Belonging to Saga Cruises, the small cruise ship SPIRIT OF ADVENTURE arrived at Greenock early on Thursday morning from Dublin, ready to embark passengers on the first of her 2009 National Trust cruises. She dates from 1980, and was completed as BERLIN for German owners. She was lengthened in 1986, and after carrying two other names, she joined Saga in 2006 and was renamed SPIRIT OF ADVENTURE. Used for cruising worldwide, she will be in northern European waters for the summer, and will be returning to Greenock on two more occasions this year.
Wednesday, 20 May 2009
Exercising at the Tail of the Bank and in the Lower Loch Long area over the past few days in the company of QUORN, one of her sisters, the 'Hunt' class minehunter HURWORTH was seen approaching the Lower Loch Long buoy on Wednesday afternoon. She is currently undergoing sea training as part of her programmed return to operational duty following a maintenance period that last some five months. HURWORTH is now fitted with the latest SEAFOX Mine Disposal System, which utilises small unmanned, underwater drones.
Built by the Slovenske Lodenice shipyard at Komarno on the River Danube, STEINAU is one of Erwin Strahlmann's numerous 'Rhein' class ships of 3,680 tonnes deadweight and with an overall length of 87.9 metres. Seen heading for the pilot embarkation point at Gourock, STEINAU was heading upriver to Shieldhall to load scrap metal.
Tuesday, 19 May 2009
Alstership's coaster ANTJE K. was seen sailing on Tuesday afternoon with a full cargo of scrap metal loaded at Shieldhall, and bound for Seville. After a lean period earlier in the year, the scrap metal export trade appears to have picked up once more, with a number of similar coasters visiting the river recently.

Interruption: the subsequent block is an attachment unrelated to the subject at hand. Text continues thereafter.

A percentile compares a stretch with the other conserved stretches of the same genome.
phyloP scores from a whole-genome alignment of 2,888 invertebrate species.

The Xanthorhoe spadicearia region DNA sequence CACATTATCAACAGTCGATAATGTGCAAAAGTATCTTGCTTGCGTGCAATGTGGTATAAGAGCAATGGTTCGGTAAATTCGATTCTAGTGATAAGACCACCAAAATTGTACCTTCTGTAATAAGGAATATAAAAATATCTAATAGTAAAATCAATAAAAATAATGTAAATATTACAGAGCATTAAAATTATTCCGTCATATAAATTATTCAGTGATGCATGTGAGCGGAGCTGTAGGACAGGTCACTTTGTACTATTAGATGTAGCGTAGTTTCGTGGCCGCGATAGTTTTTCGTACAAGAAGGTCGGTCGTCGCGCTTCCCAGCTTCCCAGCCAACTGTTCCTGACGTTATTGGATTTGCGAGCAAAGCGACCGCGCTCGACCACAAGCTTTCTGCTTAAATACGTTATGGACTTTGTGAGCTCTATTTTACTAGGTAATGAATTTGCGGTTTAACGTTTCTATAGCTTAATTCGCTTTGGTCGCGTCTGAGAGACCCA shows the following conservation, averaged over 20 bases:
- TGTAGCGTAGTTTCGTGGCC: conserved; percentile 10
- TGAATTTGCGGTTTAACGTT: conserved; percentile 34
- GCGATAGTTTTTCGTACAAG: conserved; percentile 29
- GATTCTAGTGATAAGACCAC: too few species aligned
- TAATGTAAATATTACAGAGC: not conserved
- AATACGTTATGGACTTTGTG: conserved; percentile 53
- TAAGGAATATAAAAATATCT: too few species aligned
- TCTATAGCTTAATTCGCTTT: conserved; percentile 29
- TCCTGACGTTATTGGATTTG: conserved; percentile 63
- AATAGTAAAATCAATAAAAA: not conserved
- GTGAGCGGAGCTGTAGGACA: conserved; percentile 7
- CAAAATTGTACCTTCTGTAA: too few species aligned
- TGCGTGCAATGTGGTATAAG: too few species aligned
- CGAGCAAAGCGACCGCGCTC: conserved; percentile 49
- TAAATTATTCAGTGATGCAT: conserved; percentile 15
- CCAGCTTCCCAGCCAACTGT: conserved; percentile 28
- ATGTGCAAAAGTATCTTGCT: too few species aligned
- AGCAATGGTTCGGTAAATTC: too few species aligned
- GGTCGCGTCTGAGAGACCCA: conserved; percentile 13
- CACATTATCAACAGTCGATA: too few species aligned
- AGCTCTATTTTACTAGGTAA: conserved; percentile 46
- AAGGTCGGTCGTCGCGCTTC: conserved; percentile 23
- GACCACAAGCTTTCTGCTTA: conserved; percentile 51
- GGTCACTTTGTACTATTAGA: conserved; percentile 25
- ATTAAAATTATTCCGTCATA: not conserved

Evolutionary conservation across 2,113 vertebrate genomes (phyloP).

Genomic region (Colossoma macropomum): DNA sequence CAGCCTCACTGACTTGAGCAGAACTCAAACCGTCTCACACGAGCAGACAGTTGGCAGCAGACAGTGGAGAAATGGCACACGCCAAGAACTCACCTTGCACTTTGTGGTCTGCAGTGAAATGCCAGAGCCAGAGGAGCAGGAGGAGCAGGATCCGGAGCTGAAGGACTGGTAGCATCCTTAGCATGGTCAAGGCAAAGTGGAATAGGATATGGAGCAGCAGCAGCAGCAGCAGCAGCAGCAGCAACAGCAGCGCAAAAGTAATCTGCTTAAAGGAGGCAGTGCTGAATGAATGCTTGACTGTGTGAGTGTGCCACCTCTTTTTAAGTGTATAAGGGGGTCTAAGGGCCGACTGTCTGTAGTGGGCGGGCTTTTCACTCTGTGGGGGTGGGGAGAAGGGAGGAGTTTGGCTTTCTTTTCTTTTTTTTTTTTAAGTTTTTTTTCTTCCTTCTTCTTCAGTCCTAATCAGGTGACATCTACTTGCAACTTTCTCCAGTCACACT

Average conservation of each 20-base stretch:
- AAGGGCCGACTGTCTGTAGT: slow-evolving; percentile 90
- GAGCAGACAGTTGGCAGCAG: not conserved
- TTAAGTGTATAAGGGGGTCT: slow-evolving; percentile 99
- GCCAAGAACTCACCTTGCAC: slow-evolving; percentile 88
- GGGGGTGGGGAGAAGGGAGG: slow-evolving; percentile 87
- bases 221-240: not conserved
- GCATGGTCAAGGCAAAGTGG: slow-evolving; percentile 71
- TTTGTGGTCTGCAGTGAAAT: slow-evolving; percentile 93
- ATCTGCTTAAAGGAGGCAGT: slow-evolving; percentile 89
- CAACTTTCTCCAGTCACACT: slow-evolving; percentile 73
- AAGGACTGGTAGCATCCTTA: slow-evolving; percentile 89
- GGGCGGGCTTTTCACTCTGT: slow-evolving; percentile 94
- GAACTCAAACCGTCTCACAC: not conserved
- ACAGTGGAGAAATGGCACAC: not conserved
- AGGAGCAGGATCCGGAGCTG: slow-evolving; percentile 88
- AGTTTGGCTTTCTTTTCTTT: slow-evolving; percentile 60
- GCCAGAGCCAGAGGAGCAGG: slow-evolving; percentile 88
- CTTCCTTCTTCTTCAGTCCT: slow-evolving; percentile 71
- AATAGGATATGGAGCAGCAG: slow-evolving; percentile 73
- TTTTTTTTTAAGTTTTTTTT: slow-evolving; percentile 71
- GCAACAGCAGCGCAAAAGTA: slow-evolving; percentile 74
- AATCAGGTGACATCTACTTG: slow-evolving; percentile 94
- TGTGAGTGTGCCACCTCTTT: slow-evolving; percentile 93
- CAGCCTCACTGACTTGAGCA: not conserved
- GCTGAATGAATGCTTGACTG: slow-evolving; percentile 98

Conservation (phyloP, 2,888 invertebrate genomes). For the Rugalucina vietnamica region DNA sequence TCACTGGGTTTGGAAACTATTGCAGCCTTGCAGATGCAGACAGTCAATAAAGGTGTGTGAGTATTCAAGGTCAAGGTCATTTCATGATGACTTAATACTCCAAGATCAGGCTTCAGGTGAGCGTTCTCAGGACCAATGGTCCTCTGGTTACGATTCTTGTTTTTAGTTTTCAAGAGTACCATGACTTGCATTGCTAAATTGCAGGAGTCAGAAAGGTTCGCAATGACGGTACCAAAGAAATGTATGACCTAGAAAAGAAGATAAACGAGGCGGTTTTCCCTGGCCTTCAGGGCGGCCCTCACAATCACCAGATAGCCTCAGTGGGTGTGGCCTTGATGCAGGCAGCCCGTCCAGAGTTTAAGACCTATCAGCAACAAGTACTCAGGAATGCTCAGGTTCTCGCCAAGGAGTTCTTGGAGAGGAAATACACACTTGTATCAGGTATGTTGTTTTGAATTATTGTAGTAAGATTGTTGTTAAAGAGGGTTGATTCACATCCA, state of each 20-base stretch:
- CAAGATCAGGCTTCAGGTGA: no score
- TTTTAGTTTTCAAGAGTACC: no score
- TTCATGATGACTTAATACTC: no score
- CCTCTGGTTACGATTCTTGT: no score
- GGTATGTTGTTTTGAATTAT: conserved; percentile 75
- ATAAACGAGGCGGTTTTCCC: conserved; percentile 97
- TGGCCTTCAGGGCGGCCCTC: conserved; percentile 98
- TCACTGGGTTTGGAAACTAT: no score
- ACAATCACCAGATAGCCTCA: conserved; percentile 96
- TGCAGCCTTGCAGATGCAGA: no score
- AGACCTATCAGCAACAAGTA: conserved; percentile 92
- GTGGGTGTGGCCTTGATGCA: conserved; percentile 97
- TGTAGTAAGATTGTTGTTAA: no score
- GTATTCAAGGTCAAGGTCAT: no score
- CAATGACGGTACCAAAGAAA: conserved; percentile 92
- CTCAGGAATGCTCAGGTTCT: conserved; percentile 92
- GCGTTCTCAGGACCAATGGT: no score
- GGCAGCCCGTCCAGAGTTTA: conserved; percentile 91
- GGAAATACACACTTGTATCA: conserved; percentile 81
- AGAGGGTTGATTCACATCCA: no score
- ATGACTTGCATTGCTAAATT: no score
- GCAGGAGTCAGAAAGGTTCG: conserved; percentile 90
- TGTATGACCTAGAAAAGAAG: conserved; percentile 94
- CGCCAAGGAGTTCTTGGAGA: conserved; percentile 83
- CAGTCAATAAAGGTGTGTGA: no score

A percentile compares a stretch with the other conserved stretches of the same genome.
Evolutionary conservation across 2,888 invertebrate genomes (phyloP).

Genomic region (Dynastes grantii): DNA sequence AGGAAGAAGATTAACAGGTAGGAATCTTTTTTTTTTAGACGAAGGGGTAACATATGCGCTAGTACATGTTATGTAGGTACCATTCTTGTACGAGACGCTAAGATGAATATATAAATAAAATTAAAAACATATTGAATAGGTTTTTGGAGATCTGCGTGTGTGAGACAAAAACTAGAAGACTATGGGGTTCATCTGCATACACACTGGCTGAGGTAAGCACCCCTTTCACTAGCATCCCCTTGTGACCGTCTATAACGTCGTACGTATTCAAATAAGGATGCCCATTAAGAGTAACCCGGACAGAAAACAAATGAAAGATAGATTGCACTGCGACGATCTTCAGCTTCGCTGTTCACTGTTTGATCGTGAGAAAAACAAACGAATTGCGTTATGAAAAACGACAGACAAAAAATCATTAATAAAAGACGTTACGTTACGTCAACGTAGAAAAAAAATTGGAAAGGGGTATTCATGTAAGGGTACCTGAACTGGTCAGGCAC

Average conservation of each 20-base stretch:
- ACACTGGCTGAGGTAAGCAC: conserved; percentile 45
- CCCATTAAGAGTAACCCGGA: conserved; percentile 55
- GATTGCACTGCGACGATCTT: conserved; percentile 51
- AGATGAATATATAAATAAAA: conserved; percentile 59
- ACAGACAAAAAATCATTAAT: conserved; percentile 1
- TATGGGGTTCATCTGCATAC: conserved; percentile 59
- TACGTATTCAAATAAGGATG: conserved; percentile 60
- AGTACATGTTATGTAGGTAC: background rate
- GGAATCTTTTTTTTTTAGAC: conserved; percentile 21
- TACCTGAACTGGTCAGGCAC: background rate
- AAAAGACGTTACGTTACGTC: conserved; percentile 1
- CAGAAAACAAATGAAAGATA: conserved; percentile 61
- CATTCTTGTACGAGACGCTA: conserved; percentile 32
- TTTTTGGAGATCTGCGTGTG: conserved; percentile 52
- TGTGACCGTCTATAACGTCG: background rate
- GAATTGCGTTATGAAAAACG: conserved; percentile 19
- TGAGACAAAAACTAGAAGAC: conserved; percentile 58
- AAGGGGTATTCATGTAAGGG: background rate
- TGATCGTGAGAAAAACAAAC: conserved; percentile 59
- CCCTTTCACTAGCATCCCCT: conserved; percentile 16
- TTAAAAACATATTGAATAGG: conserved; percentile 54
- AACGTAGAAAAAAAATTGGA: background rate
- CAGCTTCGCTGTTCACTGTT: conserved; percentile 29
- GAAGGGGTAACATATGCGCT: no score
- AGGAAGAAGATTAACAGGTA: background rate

This picture, taken by John Crae and used with his kind permission, shows the Valiant Jetty leaving the Inchgreen Drydock on the first stage of its 12-mile journey to Faslane. The concrete jetty, named after the first British designed and built nuclear submarine, has been almost three years under construction in the drydock, and is 200 metres in length and weighs around 44,000 tonnes. Many of the ancillary structures on the jetty have been fabricated locally, much of the work having been carried out by nearby Ferguson Shipbuilders. The jetty, costing around £150 million, was towed to Faslane in a six-hour long operation by five tugs, with SVITZER MALLAIG as lead tug. AYTON CROSS and SD DEXTEROUS were on the left side of the structure, and SVITZER MILFORD and SD IMPETUS on the right. The jetty will be used by the new 'Astute' class advanced attack submarines due for delivery over the next few years.
Having towed the barge TAK 5 from Rotterdam to the Great Harbour, SMIT BARRACUDA left Greenock early on Tuesday for Liverpool. SMIT BARRACUDA was built by the IHC Holland Delta shipyard, and delivered to Smit Transport BV in 2006. She is 25.4 metres long, and 230 gross tons. Twin screws, driven by Caterpillar 3508B main engines, give a bollard pull of 28 tonnes and a free-running speed of around 11 knots.
Monday, 18 May 2009
Seen on Monday night at Loch Striven, the US Navy's Fleet Replenishment Oiler KANAWHA had arrived earlier in the day, having been involved in the multi-national Joint Warrior 091 exercise off the west coast. KANAWHA was launched by the Sun Shipbuilding and Dry Dock Co., at Chester, Pennsylvania, in September 1990, and joined the Military Sealift Command at the end of 1991. A twin-screw ship, she has a service speed of around 20 knots, and a crew of 81 civilains and 23 military personnel.
The arrival of a military vessel at the fuel jetty at Loch Striven requires the services of a Naval Pilot as well as a Clyde Pilot. On Monday, the arrival of a US Naval tanker meant that Serco Denholm's pilot cutter SD CLYDE SPIRIT was used to take her pilot downfirth from Faslane to Loch Striven, and she is seen here passing McInroy's Point at speed. SD CLYDE SPIRIT was delivered from Damen Shipyards in 2008 as part of a major fleet renewal programme.
Sunday, 17 May 2009
After her brief visit to Fairlie on Friday, Briggs Marine's tug FORTH HUNTER was seen heading for the Great Harbour with a navigation buoy on her after deck. She is likely to be seen on the river for a while yet, undertaking work on behalf of Serco Denholm. FORTH HUNTER was recently involved in the recovery of a helicopter that crashed into the North Sea in February 2009.